The agony and the ecstasy of love take center stage in the passionate new play “Holding the Man,” which runs through Nov. 4 at The New Conservatory Theatre Center. But what about real commitment?
It’s there, too. In the end, it’s clearly the star of the show.
The impressive new work by award-winning Australian playwright Tommy Murphy recently had its U.S. premiere in San Francisco. Directed by Matthew Graham Smith, it chronicles the 15-year relationship of two men (Ben Randle and Bradly Mena).
Murphy, who flew in from Sydney for preview performances several weeks ago, says the work definitely gives people something to ponder.
“The play probably asks us why we hurt the ones we love,” he says. “I think that’s the question that drives it. Hopefully it sheds some light on the nature of love and relationships.”
It does. “Holding the Man” is a moving, often heart-tugging emotional odyssey. What sets it apart from other plays tackling similar material may be how well it balances its dramatic arcs with levity. Truthful and raw, the work boldly showcases the dynamics of “relationship” — the good and all of the messy emotional undercurrents in between.
“It embraces theater,” Murphy says. “When you’re adapting a story from a book to a play, you have to do that; you have to ignite the new form. The lucky guide here is that we are telling the life story of a theater maker so it makes sense that we have fun with theatricality.”
That theater maker is Timothy Conigrave, whose autobiographical book, “Holding the Man,” first hit Australian bookshelves in 1995 shortly after his AIDS-related death. Conigrave’s spirit certainly lived on. The book nabbed a United Nations Human Rights Award for Non Fiction the same year it was released. By 2003, it was heralded as one of the country’s 100 favorite books. The U.S. version was released in August. Murphy penned the afterword.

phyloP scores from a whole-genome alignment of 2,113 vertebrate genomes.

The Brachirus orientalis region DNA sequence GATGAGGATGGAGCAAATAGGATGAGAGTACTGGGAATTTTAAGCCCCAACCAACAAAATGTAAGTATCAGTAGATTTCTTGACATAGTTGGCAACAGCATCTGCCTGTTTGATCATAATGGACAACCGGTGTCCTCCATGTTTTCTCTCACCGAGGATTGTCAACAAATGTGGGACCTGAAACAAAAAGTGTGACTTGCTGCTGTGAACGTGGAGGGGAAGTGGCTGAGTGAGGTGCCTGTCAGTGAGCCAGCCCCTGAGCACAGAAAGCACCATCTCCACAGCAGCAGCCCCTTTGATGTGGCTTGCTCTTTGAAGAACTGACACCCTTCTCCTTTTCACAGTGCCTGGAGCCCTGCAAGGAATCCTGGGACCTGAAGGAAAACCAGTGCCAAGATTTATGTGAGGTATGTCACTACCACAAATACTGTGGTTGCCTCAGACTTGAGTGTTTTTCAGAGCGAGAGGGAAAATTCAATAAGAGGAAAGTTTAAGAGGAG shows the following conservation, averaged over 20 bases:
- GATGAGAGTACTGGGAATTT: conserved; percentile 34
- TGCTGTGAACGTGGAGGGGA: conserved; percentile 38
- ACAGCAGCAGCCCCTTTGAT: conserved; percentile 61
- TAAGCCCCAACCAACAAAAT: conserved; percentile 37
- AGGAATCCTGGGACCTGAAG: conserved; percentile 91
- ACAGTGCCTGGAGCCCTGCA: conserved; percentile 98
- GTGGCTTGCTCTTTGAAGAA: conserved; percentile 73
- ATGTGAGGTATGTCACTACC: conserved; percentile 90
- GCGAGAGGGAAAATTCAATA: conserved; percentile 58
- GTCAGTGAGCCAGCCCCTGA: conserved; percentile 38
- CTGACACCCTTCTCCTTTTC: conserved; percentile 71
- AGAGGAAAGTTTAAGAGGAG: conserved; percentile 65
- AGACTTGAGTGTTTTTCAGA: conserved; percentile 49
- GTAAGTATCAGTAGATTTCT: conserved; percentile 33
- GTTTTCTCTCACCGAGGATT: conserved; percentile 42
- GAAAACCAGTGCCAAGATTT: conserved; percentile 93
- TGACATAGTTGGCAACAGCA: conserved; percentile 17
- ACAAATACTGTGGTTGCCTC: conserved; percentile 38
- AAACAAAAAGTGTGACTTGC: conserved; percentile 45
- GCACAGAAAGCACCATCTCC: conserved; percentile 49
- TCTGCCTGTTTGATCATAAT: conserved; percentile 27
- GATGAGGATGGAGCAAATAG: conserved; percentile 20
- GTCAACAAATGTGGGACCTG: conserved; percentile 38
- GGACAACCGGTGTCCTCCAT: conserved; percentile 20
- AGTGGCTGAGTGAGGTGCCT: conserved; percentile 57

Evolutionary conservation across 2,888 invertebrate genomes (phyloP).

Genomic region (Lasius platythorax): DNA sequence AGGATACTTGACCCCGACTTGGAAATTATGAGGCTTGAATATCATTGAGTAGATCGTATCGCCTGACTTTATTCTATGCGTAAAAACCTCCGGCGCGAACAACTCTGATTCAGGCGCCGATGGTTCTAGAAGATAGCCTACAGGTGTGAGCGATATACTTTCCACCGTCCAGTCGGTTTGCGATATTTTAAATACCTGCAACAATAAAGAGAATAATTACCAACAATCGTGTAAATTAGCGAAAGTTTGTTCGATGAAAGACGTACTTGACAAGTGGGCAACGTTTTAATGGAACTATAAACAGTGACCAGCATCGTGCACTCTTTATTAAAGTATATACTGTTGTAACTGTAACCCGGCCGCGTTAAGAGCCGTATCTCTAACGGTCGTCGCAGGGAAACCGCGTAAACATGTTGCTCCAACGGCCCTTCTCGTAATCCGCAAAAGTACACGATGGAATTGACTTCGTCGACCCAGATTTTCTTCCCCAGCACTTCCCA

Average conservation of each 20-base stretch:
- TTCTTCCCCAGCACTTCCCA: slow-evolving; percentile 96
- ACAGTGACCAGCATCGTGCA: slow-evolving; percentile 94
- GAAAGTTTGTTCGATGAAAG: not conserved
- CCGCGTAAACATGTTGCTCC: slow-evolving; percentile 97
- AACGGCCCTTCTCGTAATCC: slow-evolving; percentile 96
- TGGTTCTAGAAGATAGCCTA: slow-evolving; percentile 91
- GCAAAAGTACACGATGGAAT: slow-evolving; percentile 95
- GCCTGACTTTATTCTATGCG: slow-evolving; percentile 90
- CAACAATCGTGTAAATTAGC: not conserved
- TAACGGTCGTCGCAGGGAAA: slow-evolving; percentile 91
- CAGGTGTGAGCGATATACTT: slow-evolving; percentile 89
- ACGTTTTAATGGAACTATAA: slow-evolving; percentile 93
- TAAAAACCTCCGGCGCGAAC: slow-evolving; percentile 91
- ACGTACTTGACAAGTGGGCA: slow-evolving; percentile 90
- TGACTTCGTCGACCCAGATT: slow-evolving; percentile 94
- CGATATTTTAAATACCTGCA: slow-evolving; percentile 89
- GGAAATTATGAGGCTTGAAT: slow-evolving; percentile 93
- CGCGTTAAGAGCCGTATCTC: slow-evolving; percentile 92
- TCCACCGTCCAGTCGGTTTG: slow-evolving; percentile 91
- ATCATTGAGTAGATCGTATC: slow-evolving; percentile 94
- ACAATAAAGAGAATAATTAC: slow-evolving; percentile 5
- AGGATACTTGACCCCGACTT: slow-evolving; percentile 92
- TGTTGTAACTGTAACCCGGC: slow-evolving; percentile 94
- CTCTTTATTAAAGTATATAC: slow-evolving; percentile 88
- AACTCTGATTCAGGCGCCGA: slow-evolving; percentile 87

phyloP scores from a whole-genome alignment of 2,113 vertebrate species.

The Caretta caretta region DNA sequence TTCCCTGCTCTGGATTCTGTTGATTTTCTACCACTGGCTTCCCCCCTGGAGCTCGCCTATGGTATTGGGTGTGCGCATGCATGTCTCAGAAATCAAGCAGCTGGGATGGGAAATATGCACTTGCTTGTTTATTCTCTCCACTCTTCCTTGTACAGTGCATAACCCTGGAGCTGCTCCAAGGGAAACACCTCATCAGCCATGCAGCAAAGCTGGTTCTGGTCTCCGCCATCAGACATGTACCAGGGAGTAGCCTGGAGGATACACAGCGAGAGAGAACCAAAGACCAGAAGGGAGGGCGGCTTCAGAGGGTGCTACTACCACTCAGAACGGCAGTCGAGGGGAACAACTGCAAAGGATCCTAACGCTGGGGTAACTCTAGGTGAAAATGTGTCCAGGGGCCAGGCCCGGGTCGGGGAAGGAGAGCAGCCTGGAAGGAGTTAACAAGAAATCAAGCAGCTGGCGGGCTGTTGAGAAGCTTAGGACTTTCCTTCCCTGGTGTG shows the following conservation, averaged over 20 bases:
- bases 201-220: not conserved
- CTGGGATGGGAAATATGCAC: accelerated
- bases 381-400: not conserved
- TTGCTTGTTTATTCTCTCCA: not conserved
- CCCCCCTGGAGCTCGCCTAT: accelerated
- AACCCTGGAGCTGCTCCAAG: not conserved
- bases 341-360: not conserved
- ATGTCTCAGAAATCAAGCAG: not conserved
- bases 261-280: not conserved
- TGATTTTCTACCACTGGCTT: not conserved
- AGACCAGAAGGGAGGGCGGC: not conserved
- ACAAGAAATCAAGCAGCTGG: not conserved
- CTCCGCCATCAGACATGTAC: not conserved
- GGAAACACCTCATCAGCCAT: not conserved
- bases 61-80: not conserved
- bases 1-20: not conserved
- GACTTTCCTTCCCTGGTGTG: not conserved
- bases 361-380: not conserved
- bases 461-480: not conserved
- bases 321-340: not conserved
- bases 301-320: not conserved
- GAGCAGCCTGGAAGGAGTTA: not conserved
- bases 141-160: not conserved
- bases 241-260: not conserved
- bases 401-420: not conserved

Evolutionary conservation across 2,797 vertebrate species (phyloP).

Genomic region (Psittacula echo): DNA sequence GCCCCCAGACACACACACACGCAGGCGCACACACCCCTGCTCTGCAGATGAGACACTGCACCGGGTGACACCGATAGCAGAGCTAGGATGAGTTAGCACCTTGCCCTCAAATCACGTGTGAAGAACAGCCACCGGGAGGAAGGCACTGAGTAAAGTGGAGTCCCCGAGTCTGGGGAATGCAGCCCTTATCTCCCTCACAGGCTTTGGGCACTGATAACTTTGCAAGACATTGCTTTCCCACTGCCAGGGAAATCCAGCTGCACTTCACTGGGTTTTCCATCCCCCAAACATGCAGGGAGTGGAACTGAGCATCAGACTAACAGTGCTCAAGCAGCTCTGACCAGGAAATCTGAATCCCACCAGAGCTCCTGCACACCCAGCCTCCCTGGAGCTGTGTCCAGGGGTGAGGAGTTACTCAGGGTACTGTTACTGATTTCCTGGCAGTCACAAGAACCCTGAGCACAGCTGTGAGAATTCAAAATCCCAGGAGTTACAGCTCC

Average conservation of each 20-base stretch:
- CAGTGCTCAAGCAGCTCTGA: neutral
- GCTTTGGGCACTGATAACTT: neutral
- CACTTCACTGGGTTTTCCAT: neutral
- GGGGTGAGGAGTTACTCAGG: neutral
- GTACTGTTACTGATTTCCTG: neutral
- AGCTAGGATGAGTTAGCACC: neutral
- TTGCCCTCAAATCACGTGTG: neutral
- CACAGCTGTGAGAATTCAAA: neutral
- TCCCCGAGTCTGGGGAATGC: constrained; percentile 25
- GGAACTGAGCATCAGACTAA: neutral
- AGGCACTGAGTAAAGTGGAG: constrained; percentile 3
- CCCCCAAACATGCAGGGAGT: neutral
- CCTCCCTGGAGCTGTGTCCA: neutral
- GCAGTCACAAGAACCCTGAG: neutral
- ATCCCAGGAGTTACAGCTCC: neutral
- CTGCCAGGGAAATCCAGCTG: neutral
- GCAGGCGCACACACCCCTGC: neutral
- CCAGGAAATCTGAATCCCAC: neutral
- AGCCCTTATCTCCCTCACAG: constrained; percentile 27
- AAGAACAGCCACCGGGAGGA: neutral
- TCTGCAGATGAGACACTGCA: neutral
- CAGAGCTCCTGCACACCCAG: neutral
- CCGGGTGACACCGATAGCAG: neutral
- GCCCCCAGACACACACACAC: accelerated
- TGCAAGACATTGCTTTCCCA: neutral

In adapting the book to the stage, Murphy wanted to effectively illuminate the touching moments experienced between the two main characters as they come to terms with HIV in their lives. The result, he says, seems to make audiences want to “hug their lover tighter.”“I also hope they laugh and change,” he adds.
But Murphy, who’s 28, notes that he didn’t set out to create a “gay” play per se.
“I think gay theater has been very successful,” he says. “For the most part, and I am speaking from an Australian perspective here — the battle is won. What that means for a gay guy of my age is that there isn’t much ‘drama’ left in the gay experience in itself. This is good; stories about gay characters and gay history don’t have to have the sole agenda to inform or create identity. ‘Holding the Man’ is a love story and that’s universal.”
“Holding the Man” recently won an Australian Literary Award for Best Play in 2007.
Overall, Murphy credits the audiences for fueling the play’s popularity.
“We have to reward our audience for turning off their DVD projector with surround sound,” he says. “We have to reward them for choosing to congregate in a theater. The way to do that is to turn the theater on.”
Holding the Man
Where: New Conservatory Theatre Center, 25 Van Ness Ave., San Francisco
When: 8 p.m. Wednesday through Saturday, 2 p.m. Sunday; closes Nov. 4
Tickets: $22 to $34
Contact: (415) 861-8972 or www.nctcsf.org.